Other totems emerged. Monday night, the first totem to make itself felt was diversity. The singing of the national anthem featured people of all ages and colors — and, remarkably, this unsingable song, difficult to pull off when everyone is in the same room, somehow was wonderful, even soaring, with people representing all 50 states and those territories that have delegates to the convention forming a unified, socially distanced choir.

Also interesting that it was the party's nominee, Biden himself, who was tasked with leading the conversation on race with a group of African-American leaders. It was curious that former first lady Michelle Obama did not mention Sen. Kamala Harris. Of course, Obama's talk was pre-recorded, but shouldn't someone have asked her to rerecord it? Shouldn't she have had that thought herself? Harris' selection is, after all, Exhibit A for the diversity meme.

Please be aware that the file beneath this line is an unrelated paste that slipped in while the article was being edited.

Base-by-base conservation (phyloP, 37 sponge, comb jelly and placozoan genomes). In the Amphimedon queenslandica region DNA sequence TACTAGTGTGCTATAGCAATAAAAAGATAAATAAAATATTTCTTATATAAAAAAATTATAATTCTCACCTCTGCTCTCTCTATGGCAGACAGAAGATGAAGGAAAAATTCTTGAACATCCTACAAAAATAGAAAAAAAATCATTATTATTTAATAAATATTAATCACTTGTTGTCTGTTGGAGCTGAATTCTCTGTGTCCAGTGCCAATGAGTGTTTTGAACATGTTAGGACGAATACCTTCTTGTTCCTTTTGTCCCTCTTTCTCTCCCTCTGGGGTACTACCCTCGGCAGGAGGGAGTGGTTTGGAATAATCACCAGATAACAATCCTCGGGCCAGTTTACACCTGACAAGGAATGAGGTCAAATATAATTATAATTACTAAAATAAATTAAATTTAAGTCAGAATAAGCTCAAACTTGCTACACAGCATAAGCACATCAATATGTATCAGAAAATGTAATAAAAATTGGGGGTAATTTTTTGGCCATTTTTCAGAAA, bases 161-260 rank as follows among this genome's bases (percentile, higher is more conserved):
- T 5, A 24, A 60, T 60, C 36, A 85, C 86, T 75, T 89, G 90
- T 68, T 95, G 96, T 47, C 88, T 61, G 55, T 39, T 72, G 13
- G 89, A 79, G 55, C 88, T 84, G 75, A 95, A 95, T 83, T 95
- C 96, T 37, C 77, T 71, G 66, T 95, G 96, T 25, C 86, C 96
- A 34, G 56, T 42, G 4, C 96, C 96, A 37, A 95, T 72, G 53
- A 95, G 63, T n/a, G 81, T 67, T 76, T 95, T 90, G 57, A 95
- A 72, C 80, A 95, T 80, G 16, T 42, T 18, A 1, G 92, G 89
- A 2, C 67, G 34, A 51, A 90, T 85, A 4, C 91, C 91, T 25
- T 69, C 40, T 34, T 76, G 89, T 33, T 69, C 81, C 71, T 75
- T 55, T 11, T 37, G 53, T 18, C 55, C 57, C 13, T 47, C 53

Putting country before party has become an obvious totem, with prominent Republicans speaking on his behalf Monday night, a segment on Biden's enduring friendship with the late Sen. John McCain last night, and the startling fact that former Secretary of State and Chairman of the Joint Chiefs of Staff Gen. Colin Powell received more speaking time than did Congresswoman Alexandria Ocasio-Cortez.

One arm of this particular totem pole is experience, the whole chummy clubbiness of the Senate, and that did not help Secretary Hillary Clinton four years ago and I doubt it will help Biden today. Sen. Chris Coons offered a long list of issues that Biden had been working on throughout his long career, and there is the double-edged sword aspect to an argument from experience: Why was there not more progress made on all those issues on Biden's watch? You can see how the experience argument sets up Trump's populist attack on entrenched elites.